Wet windows are a mystifying concern for many Sarasota homeowners. The manner to deal with window condensation can be equally baffling and frustrating, as well. Before wet and drippy windows cause mold and other problems in your home, find out what causes the window condensation and how best to deal with the situation.
Demystifying Window Condensation
Window condensation occurs when humid indoor air comes into contact with a cool window. The problem with window condensation, as far as health and home are concerned, is that water drips down windows into framing, walls, doors and flooring. This invites mold, which can be quite difficult and expensive to eradicate.
Your strategy to rid window condensation is to boost indoor air quality by weatherization, ventilation, window treatments and dehumidification.
Weatherize Your Home
Home weatherization puts you in control of managing indoor humidity levels by minimizing the loss or gain of air, moisture and heat energy through the home’s envelope. Following are recommended steps for tightening up the envelope:
- Energy audit – A professional energy audit is a process that identifies how your home uses energy, where energy is being wasted and provides steps you can take to save energy through efficiency upgrades and conservation efforts.
- Looking for leaks – Your HVAC professional looks for air leaks around windows, entry doors, wall plates, attic door, piping and other apertures through the envelope. The home’s exterior wall is evaluated for holes, cracks and gaps, as well are crawl space, basements and attic space.
- Sealing the envelope – Basic sealing materials are practical, long lasting and make your home much more comfortable. Caulk, weatherstripping, foam gaskets and expandable spray-in foam are the basic air sealing materials needed to seal around doors, windows, attic hatch and anywhere air leaks through the envelope.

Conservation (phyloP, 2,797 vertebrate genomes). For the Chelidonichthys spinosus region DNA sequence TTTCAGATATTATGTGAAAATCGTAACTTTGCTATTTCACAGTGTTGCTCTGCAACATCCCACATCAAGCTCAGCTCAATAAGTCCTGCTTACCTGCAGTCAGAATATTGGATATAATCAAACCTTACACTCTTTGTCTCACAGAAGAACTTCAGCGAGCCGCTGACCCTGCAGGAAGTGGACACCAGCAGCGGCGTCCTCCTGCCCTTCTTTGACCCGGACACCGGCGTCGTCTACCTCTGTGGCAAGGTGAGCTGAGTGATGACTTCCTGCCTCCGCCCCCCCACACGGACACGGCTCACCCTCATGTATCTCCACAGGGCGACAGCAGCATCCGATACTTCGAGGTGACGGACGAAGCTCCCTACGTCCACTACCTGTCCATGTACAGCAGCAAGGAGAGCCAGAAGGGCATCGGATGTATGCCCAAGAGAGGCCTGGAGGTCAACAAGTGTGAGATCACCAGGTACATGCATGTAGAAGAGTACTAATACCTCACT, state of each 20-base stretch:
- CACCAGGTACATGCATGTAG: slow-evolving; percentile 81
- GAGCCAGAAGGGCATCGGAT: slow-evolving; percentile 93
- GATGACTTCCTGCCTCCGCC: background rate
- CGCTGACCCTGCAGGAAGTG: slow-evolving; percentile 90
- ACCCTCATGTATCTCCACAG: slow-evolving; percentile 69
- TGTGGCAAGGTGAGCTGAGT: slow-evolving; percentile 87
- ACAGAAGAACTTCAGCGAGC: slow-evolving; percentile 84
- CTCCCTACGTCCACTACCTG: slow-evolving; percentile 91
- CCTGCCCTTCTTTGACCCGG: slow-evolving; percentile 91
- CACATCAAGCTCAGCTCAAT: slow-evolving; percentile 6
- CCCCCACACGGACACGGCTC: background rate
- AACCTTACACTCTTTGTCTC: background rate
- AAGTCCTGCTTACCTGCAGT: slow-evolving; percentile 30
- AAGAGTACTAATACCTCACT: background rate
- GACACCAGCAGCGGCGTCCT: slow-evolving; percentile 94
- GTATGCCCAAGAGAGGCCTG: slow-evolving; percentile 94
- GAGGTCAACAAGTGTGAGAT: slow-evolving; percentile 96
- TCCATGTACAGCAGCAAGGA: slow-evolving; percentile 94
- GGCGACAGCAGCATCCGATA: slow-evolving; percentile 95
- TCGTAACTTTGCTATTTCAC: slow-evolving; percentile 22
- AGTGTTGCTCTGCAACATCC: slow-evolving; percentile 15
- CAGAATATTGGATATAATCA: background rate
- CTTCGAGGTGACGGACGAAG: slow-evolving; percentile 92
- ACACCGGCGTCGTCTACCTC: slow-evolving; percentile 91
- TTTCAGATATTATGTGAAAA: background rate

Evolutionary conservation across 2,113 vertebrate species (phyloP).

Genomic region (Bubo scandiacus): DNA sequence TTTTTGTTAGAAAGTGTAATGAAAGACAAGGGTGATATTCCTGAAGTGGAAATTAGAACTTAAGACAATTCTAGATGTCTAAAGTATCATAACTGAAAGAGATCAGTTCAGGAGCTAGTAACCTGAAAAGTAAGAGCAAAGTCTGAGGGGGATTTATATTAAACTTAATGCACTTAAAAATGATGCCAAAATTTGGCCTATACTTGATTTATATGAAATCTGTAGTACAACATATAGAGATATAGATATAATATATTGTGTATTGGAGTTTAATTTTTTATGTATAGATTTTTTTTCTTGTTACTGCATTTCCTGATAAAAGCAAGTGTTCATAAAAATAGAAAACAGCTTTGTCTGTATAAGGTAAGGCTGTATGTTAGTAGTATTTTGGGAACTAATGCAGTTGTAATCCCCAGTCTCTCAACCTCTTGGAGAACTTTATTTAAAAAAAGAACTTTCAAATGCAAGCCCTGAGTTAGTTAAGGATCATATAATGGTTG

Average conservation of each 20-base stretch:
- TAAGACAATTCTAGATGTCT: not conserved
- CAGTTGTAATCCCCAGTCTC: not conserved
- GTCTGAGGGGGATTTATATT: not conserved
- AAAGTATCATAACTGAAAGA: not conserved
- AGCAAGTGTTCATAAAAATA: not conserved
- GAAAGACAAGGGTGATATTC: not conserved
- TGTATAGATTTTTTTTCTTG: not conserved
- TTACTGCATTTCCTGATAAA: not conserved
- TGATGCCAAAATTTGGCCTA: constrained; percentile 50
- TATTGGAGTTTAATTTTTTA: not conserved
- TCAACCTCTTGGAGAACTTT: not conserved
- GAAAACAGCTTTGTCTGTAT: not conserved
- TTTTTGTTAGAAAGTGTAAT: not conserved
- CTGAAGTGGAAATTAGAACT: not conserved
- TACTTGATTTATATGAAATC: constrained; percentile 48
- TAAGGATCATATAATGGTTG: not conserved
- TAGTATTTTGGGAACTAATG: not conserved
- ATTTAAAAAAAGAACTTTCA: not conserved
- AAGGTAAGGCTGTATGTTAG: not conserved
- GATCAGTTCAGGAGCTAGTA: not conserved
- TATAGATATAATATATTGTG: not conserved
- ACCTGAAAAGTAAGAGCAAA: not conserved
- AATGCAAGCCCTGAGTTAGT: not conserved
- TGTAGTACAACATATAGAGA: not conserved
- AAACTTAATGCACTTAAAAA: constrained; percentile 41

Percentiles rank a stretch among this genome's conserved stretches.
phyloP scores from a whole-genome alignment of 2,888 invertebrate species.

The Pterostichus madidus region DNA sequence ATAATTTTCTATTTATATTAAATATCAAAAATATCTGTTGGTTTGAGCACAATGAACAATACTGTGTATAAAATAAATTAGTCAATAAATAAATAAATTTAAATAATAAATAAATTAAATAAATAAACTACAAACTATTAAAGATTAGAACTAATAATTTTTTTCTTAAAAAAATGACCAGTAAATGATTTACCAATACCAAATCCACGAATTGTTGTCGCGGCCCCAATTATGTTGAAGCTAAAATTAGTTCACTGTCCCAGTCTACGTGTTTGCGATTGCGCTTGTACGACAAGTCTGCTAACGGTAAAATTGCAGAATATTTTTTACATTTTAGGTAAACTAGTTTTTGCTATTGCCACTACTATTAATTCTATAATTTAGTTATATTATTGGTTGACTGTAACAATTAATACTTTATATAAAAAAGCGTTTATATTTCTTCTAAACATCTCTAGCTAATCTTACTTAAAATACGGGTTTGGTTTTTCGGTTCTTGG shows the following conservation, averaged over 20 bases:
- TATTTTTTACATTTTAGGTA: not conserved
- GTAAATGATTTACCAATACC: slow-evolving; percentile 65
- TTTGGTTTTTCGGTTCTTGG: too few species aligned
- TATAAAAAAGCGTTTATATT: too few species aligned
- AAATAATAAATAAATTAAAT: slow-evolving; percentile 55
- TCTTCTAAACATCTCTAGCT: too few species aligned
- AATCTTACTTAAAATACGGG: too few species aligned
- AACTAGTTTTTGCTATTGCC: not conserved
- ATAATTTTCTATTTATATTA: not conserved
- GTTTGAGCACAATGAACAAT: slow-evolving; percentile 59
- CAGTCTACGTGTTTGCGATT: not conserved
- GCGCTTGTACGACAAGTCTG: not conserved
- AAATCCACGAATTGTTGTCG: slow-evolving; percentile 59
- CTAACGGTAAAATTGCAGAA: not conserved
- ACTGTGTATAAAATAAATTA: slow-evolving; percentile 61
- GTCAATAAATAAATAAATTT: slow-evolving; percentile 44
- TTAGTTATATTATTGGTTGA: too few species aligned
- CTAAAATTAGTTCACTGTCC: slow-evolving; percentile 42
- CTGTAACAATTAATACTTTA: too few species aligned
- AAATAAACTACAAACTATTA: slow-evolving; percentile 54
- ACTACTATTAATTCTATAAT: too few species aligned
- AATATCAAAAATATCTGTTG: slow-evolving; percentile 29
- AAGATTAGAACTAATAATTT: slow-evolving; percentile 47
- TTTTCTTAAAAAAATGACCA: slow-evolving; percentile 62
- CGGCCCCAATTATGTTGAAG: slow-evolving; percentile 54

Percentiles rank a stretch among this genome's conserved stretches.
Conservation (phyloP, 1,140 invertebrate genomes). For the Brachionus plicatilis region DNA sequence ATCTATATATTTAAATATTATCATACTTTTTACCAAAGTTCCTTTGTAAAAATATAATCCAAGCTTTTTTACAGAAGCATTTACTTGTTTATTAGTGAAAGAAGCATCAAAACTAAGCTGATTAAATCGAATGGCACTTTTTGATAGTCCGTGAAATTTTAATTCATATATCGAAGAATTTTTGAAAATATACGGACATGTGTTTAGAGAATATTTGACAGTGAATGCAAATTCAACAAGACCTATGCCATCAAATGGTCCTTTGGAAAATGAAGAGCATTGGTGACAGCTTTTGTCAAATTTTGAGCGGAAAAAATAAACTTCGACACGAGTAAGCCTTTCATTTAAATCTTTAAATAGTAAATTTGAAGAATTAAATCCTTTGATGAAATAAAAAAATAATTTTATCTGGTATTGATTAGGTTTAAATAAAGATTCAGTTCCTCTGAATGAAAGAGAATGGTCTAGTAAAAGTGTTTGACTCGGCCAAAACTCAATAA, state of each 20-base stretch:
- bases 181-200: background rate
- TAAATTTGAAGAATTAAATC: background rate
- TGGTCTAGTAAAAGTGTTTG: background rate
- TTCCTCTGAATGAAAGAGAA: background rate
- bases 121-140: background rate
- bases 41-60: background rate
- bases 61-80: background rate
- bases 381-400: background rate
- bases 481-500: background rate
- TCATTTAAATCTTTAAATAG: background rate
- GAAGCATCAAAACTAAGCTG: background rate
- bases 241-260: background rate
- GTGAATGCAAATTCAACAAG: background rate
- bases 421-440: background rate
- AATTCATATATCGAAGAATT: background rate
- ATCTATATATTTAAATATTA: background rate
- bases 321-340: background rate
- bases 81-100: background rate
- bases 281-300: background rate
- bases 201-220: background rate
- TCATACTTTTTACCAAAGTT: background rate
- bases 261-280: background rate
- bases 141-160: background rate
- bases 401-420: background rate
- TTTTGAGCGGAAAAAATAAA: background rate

- Insulation – Insulating the home or portions of the home lacking insulation may be performed by the homeowner, such as adding attic insulation. However, if the walls need insulation, that is generally a job for a professional.
- Window treatments – Window treatments help keep moisture away from windows to prevent condensation. Heavy drapes, blinds and shades work well to prevent window condensation, and to help save energy.
Whole-home ventilation is an important tool in your indoor air quality strategy. Once you’ve sealed your home’s envelope and have air and moisture transfer under control, you’ll need an active means to properly ventilate the living spaces to replenish humid and stale air with fresh air. Following are types of ventilation techniques and systems:
- Natural – Natural ventilation is when you open up windows to let in fresh air. Natural ventilation is easy to incorporate when the weather is nice, but impractical when it’s too hot or stormy.
- Supply – A supply ventilation system uses fans to bring outside fresh air into the home. Supply ventilation may be incorporated with your HVAC system. However, this can get expensive by running the blower several hours a day if there’s no call for cooling or heating.
- Exhaust – Exhaust ventilation uses fans to force indoor air outside. The problems with exhaust and supply ventilation, as you may see, are that indoor temperatures are affected, which increases cooling and heating bills.
- Balanced – Two popular whole-home balanced ventilation systems are energy recovery ventilators (ERVs) and heat recovery ventilators (HRVs). ERVs and HRVs provide equal fresh intake air to stale discharge air, and they utilize a heat-exchange core to move heat energy between intake and discharge air streams. By recycling heat energy, you can cut down on cooling and heating fresh intake air.
A dehumidification plan must be in place in our warm and humid climate if you’re to achieve ideal indoor air quality. Ideal indoor humidity levels are widely considered to be 30 to 50 percent. So, a dehumidifier has its work cut out.
Like ventilation, the most effective dehumidification system is a whole-home option. Whole-home dehumidifiers are attached to existing ductwork by your HVAC technician and linked to the home’s plumbing for automatic water drainage. Indoor humidity levels are monitored by a built-in hygrometer inside the humidistat, which controls the dehumidifier according to your settings.
With a whole-home approach using different methods, techniques and mechanical systems, you can maintain superior indoor air quality, comfort and efficiency in your home and mitigate window condensation and mold threats.
Learn more about how the pros at Climatic Conditioning Co. can help prevent window condensation and improve indoor air quality in your Sarasota home, or call us today at (941) 758-3080 to speak with one of our home comfort experts.
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